The car power sliding past me in a cloud of burned rubber and turbo whistles looked beautifully sleek. The 345 wide rear tires struggled to put the insane cars power onto the asphalt as the twin turbo chargers spooled up and violently tried to slingshot the car forward. It failed and the result was chunks of super-heated rubber bits flying towards us as we dived for cover. It spun around and the car came driving back to us on the side of the track. The door opened and the Le Mans-winner Stanley Dickens face popped out of the car. “Damn it’s quite the car to handle“. He laughed and went back in to the car and closed the door. As he drove away it gave away a sprout v6-noise for a second, then the turbos gave their push and the front of the car rose a bit when the tires actually gripped this time. The car disappeared in the distance with a howl. It was once the world’s fastest car and Britain’s pride and joy in the supercar world. It did have a shaky birth with broken promises, technical troubles and angry customers but it came to be one of the legendary 90-s supercars. It was the Jaguar XJ220.
It was born in the late 80-s to compete in the then-upcoming-group B racing class. The plan was to create a four wheel driven monster with a naturally aspirated V12 engine. They actually built a concept car that was shown during the International Motoring show in Birmingham in 1988. It was never meant to be a production car, but during that event several wealthy Jaguar customers came forth waving their wallets and wanted a car. The Jaguar people got dollar signs in their eyes and planned a 350-car production run. Jaguar themselves did not have time to develop the car, since they had their hands full developing the XJ-road cars. The racing part of Jaguar, called JaguarSport and also the company TWR teamed up and started the company XJ220 Ltd. Which, not surprisingly considering the name, concentrated only on the car. Sadly, they realized that everything the concept car was, would never be because of the complexity of the 4WD system and that they would never meet the emission demands with their V12 engine. So they changed some things in the production car. The boffins at XJ220 Ltd. remembered that most of the supercars of the day had turbochargers. They took the 3,5L V6 from an Austin Rover, rebuilt it completely and strapped two big turbo chargers on it. The engine could now produce 550hp and 664-moutain-moving NM of torque. It was able to propel this quite big car to 100km/h from a standstill in just 3,6 seconds onto a top speed of 360km/h. In the start of the 90-s, it was extreme numbers reserved only for the racing cars. It was also one of the first road legal cars in the world that would utilize a diffuser for down force. At 320km/h it developed 1.400kgs of down force. ONE THOUSAND FOUR HUNDRED KILOS. That is mind-boggling even today!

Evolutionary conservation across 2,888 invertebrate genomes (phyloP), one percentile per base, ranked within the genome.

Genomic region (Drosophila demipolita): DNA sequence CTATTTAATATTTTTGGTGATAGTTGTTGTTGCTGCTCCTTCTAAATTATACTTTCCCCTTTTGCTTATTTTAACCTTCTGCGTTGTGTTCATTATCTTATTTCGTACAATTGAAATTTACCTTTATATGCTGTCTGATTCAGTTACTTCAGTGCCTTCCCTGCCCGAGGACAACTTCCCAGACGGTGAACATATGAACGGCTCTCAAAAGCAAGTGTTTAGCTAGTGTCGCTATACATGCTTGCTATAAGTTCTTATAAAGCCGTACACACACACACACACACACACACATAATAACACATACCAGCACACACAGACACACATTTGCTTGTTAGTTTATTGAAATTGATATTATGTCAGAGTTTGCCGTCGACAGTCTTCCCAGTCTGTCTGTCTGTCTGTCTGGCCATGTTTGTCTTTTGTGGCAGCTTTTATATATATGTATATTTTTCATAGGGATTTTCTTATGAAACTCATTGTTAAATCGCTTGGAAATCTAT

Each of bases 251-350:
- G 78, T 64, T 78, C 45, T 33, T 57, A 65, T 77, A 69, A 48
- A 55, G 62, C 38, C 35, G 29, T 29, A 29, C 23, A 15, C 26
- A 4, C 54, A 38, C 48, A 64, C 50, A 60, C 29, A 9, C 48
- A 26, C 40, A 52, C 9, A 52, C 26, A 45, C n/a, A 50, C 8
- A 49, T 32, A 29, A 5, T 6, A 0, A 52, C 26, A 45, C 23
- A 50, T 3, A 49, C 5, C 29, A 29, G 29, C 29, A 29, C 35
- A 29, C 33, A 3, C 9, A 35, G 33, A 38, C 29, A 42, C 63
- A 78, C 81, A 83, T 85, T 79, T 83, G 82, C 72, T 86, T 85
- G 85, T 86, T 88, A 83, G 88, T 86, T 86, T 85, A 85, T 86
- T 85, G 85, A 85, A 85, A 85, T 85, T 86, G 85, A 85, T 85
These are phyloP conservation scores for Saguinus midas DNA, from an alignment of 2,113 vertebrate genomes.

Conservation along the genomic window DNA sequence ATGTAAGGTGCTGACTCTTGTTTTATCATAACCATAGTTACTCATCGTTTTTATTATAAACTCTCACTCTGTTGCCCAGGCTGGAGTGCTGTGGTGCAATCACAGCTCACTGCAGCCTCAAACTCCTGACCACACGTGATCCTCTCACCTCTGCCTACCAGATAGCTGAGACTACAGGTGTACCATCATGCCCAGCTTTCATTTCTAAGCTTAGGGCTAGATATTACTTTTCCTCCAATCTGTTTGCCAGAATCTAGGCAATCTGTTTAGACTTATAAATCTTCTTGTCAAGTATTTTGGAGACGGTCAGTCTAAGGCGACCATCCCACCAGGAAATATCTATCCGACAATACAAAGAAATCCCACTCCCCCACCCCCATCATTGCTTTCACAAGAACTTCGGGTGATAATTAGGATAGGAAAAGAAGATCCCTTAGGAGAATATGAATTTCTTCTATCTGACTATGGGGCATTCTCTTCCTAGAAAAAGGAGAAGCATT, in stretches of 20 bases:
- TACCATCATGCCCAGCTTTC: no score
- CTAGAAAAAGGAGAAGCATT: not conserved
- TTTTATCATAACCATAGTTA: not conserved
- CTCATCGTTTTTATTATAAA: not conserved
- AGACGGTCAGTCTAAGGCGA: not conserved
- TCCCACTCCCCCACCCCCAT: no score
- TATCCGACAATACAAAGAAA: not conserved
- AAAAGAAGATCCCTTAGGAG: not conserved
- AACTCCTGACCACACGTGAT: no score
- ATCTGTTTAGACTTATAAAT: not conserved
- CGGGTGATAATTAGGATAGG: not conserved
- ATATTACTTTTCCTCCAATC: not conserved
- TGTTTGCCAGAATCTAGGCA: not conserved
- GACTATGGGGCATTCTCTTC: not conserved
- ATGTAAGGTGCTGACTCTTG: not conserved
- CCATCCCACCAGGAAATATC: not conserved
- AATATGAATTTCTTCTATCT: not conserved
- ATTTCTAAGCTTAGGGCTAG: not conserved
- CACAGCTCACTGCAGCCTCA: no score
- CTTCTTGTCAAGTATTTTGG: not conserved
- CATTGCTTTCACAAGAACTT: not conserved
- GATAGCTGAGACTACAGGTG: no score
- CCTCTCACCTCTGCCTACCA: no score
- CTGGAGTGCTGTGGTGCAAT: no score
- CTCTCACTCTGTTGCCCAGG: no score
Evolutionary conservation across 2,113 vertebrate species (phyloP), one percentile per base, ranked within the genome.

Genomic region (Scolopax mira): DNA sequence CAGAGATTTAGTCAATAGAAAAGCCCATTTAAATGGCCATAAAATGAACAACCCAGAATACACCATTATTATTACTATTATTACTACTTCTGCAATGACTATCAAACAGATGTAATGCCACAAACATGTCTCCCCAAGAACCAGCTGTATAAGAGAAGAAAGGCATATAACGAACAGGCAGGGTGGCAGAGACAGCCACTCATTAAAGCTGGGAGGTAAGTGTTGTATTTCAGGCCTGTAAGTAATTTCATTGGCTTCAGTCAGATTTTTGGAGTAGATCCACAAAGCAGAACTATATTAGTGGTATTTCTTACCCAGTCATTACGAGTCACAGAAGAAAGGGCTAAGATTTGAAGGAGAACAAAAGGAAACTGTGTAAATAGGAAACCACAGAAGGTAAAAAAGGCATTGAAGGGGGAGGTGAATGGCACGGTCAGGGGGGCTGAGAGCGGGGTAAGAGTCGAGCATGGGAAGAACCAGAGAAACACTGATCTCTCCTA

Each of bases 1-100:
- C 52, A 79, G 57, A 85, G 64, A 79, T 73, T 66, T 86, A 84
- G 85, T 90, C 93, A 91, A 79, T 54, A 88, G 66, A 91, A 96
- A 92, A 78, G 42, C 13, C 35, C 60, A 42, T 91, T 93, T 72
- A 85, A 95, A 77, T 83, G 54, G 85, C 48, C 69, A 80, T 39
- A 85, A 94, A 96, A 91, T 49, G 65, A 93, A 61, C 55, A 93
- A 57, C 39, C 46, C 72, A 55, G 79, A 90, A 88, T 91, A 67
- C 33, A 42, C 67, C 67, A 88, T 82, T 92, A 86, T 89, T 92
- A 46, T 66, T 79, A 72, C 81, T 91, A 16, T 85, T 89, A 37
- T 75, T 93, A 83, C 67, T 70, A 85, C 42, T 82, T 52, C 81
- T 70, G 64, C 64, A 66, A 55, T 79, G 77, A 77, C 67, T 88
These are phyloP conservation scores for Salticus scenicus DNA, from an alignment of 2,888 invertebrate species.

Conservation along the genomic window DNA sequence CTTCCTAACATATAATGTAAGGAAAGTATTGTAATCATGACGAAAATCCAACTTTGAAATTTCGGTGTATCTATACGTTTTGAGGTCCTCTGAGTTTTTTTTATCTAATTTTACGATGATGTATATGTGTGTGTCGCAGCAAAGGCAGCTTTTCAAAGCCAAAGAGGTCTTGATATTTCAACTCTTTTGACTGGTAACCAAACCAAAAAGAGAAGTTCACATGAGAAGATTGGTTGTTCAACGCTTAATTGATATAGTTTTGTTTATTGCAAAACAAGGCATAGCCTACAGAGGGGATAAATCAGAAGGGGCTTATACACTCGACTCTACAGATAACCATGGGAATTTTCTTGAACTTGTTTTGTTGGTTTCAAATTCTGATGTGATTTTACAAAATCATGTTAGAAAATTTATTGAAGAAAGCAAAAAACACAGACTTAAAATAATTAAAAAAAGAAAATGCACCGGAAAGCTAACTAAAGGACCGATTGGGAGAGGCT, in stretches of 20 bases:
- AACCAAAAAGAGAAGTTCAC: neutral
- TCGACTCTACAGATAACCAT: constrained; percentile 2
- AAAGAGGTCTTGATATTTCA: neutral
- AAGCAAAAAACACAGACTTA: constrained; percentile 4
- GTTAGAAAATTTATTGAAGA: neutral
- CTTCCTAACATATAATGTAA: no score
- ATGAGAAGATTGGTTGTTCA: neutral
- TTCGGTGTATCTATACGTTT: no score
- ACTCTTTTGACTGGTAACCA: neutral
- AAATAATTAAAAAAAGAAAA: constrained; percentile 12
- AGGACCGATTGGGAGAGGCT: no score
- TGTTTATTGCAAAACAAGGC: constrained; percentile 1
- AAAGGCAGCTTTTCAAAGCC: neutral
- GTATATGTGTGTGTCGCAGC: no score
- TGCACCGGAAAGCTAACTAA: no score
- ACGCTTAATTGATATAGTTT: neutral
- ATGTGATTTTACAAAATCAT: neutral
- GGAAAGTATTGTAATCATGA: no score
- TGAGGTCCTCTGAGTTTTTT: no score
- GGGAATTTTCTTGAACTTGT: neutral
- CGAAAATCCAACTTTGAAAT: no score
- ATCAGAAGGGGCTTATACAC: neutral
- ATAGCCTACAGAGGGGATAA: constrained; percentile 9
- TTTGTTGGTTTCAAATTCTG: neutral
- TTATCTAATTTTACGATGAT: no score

I really like the looks of it. Its long, low sweeping lines gives it a really slippery appearance. The owner of the car said that “it looked a bit like a soap“. I could actually agree on that! Looking over the car you notice it’s absolutely huge. It’s hard to describe, but it has a seemingly huge surface area. It’s almost 5 meters long, over 2,1 meters wide, but only 115cm high. Which means that the roof ends at the approximate height of a door handle on a normal SUV. Glancing down in the engine room shows a cross of the cars stabilizing strut-bars and under them the seemingly puny V6 engine. Make no mistake though, it is more violent than you could possibly imagine by looking at it.
It’s really, really comfortable to ride along in. The interior is trimmed in full leather and the seat is like sitting in a really British gentleman’s armchair and it’s dead stable at any speed. Much thanks to the down force it’s producing at higher speeds. It got some criticism because it actually were too comfortable. It was supposed to be a flame-spitting, death-defying Hypercar. But here you get a comfortable gentleman’s-racer. With speed resources that leaves most modern supercars way behind.
The owner himself only had one criticism. He was let down by the brakes. They totally sucked, to put it lightly. I can understand why that would lead to distress, since it was so stupendously fast, it’s actually very important to be able to slow down again. The TWR people in XJ220 Ltd. actually came out with at brake-kit-upgrade for the car, but the owner never had the chance to apply the upgrade.
This car is on my list because it’s from that magical 90-s period. Everything was just crazy in every way. The power, the small bits and pieces from other cars, the rear lights came from a Rover 400. Never heard of it? Exactly, you just proved my point. It’s absolutely one of the world’s greatest supercars. It surely did look dark in the start of the XJ220s life, but it turned out great.
All photos by www.petergunnars.com